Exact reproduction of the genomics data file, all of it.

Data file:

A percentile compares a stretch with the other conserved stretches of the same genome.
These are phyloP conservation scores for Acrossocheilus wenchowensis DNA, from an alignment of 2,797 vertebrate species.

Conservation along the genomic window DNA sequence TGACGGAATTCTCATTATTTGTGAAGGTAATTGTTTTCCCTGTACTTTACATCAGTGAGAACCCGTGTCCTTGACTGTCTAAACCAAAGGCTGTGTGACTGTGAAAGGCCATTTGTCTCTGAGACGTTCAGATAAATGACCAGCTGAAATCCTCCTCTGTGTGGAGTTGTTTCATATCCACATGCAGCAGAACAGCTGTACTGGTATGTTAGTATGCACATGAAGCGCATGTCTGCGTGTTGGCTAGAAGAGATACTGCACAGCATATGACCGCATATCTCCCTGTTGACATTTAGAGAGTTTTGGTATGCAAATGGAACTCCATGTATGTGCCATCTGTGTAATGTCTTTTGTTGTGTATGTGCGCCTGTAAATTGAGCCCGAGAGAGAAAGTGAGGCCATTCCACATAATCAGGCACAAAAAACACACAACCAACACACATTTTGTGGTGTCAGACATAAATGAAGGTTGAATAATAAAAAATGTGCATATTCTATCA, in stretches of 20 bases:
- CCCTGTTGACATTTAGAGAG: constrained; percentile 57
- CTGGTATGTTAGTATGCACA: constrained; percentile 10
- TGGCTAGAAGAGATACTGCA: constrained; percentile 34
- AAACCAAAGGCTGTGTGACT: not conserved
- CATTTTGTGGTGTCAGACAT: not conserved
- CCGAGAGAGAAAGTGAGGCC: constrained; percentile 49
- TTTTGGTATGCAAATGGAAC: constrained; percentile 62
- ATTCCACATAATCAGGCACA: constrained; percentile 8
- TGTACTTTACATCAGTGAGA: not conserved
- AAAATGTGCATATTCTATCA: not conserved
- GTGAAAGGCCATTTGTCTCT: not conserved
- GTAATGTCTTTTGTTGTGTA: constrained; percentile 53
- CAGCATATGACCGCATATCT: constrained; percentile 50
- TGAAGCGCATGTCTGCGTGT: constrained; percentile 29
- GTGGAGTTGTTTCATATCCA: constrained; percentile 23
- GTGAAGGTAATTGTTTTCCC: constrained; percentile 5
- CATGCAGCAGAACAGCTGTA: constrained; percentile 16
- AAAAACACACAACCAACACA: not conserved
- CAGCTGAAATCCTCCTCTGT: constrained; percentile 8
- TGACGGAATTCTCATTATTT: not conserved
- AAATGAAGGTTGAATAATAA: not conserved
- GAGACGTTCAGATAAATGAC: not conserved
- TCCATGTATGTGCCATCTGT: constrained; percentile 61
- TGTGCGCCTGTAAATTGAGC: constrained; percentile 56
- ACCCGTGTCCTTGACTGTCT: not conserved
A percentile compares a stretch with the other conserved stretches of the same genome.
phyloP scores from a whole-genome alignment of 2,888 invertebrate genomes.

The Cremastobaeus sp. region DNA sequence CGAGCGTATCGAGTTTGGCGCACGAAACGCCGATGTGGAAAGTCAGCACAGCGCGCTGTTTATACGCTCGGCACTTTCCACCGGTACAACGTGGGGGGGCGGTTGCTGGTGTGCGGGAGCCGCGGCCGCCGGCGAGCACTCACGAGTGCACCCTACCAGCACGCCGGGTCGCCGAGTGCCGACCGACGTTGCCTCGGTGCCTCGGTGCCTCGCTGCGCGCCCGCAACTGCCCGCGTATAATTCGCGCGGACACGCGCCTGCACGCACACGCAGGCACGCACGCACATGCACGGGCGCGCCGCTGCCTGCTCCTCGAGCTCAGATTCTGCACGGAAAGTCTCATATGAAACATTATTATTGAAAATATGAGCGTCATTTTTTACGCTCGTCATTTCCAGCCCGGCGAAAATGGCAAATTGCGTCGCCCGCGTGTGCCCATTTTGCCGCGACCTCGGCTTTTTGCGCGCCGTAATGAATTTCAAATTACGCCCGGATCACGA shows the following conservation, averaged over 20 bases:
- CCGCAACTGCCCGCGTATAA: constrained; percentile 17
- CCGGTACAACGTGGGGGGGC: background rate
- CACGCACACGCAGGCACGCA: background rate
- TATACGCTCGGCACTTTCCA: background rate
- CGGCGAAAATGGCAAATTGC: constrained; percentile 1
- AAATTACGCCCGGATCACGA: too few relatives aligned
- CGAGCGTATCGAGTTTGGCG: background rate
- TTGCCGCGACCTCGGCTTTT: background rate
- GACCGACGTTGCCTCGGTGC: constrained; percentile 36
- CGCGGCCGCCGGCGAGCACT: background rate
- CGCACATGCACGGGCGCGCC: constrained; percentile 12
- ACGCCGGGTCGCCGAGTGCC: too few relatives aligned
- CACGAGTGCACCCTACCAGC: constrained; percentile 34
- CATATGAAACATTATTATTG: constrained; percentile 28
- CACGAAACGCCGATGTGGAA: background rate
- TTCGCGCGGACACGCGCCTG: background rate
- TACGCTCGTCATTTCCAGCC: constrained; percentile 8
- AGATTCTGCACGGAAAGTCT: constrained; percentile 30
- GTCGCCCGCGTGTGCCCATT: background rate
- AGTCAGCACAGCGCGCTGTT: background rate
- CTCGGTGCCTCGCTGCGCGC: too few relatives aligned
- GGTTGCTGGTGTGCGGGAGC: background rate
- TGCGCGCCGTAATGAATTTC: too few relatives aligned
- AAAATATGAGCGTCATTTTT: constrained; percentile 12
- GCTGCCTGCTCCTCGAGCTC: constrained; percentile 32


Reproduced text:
A percentile compares a stretch with the other conserved stretches of the same genome.
These are phyloP conservation scores for Acrossocheilus wenchowensis DNA, from an alignment of 2,797 vertebrate species.

Conservation along the genomic window DNA sequence TGACGGAATTCTCATTATTTGTGAAGGTAATTGTTTTCCCTGTACTTTACATCAGTGAGAACCCGTGTCCTTGACTGTCTAAACCAAAGGCTGTGTGACTGTGAAAGGCCATTTGTCTCTGAGACGTTCAGATAAATGACCAGCTGAAATCCTCCTCTGTGTGGAGTTGTTTCATATCCACATGCAGCAGAACAGCTGTACTGGTATGTTAGTATGCACATGAAGCGCATGTCTGCGTGTTGGCTAGAAGAGATACTGCACAGCATATGACCGCATATCTCCCTGTTGACATTTAGAGAGTTTTGGTATGCAAATGGAACTCCATGTATGTGCCATCTGTGTAATGTCTTTTGTTGTGTATGTGCGCCTGTAAATTGAGCCCGAGAGAGAAAGTGAGGCCATTCCACATAATCAGGCACAAAAAACACACAACCAACACACATTTTGTGGTGTCAGACATAAATGAAGGTTGAATAATAAAAAATGTGCATATTCTATCA, in stretches of 20 bases:
- CCCTGTTGACATTTAGAGAG: constrained; percentile 57
- CTGGTATGTTAGTATGCACA: constrained; percentile 10
- TGGCTAGAAGAGATACTGCA: constrained; percentile 34
- AAACCAAAGGCTGTGTGACT: not conserved
- CATTTTGTGGTGTCAGACAT: not conserved
- CCGAGAGAGAAAGTGAGGCC: constrained; percentile 49
- TTTTGGTATGCAAATGGAAC: constrained; percentile 62
- ATTCCACATAATCAGGCACA: constrained; percentile 8
- TGTACTTTACATCAGTGAGA: not conserved
- AAAATGTGCATATTCTATCA: not conserved
- GTGAAAGGCCATTTGTCTCT: not conserved
- GTAATGTCTTTTGTTGTGTA: constrained; percentile 53
- CAGCATATGACCGCATATCT: constrained; percentile 50
- TGAAGCGCATGTCTGCGTGT: constrained; percentile 29
- GTGGAGTTGTTTCATATCCA: constrained; percentile 23
- GTGAAGGTAATTGTTTTCCC: constrained; percentile 5
- CATGCAGCAGAACAGCTGTA: constrained; percentile 16
- AAAAACACACAACCAACACA: not conserved
- CAGCTGAAATCCTCCTCTGT: constrained; percentile 8
- TGACGGAATTCTCATTATTT: not conserved
- AAATGAAGGTTGAATAATAA: not conserved
- GAGACGTTCAGATAAATGAC: not conserved
- TCCATGTATGTGCCATCTGT: constrained; percentile 61
- TGTGCGCCTGTAAATTGAGC: constrained; percentile 56
- ACCCGTGTCCTTGACTGTCT: not conserved
A percentile compares a stretch with the other conserved stretches of the same genome.
phyloP scores from a whole-genome alignment of 2,888 invertebrate genomes.

The Cremastobaeus sp. region DNA sequence CGAGCGTATCGAGTTTGGCGCACGAAACGCCGATGTGGAAAGTCAGCACAGCGCGCTGTTTATACGCTCGGCACTTTCCACCGGTACAACGTGGGGGGGCGGTTGCTGGTGTGCGGGAGCCGCGGCCGCCGGCGAGCACTCACGAGTGCACCCTACCAGCACGCCGGGTCGCCGAGTGCCGACCGACGTTGCCTCGGTGCCTCGGTGCCTCGCTGCGCGCCCGCAACTGCCCGCGTATAATTCGCGCGGACACGCGCCTGCACGCACACGCAGGCACGCACGCACATGCACGGGCGCGCCGCTGCCTGCTCCTCGAGCTCAGATTCTGCACGGAAAGTCTCATATGAAACATTATTATTGAAAATATGAGCGTCATTTTTTACGCTCGTCATTTCCAGCCCGGCGAAAATGGCAAATTGCGTCGCCCGCGTGTGCCCATTTTGCCGCGACCTCGGCTTTTTGCGCGCCGTAATGAATTTCAAATTACGCCCGGATCACGA shows the following conservation, averaged over 20 bases:
- CCGCAACTGCCCGCGTATAA: constrained; percentile 17
- CCGGTACAACGTGGGGGGGC: background rate
- CACGCACACGCAGGCACGCA: background rate
- TATACGCTCGGCACTTTCCA: background rate
- CGGCGAAAATGGCAAATTGC: constrained; percentile 1
- AAATTACGCCCGGATCACGA: too few relatives aligned
- CGAGCGTATCGAGTTTGGCG: background rate
- TTGCCGCGACCTCGGCTTTT: background rate
- GACCGACGTTGCCTCGGTGC: constrained; percentile 36
- CGCGGCCGCCGGCGAGCACT: background rate
- CGCACATGCACGGGCGCGCC: constrained; percentile 12
- ACGCCGGGTCGCCGAGTGCC: too few relatives aligned
- CACGAGTGCACCCTACCAGC: constrained; percentile 34
- CATATGAAACATTATTATTG: constrained; percentile 28
- CACGAAACGCCGATGTGGAA: background rate
- TTCGCGCGGACACGCGCCTG: background rate
- TACGCTCGTCATTTCCAGCC: constrained; percentile 8
- AGATTCTGCACGGAAAGTCT: constrained; percentile 30
- GTCGCCCGCGTGTGCCCATT: background rate
- AGTCAGCACAGCGCGCTGTT: background rate
- CTCGGTGCCTCGCTGCGCGC: too few relatives aligned
- GGTTGCTGGTGTGCGGGAGC: background rate
- TGCGCGCCGTAATGAATTTC: too few relatives aligned
- AAAATATGAGCGTCATTTTT: constrained; percentile 12
- GCTGCCTGCTCCTCGAGCTC: constrained; percentile 32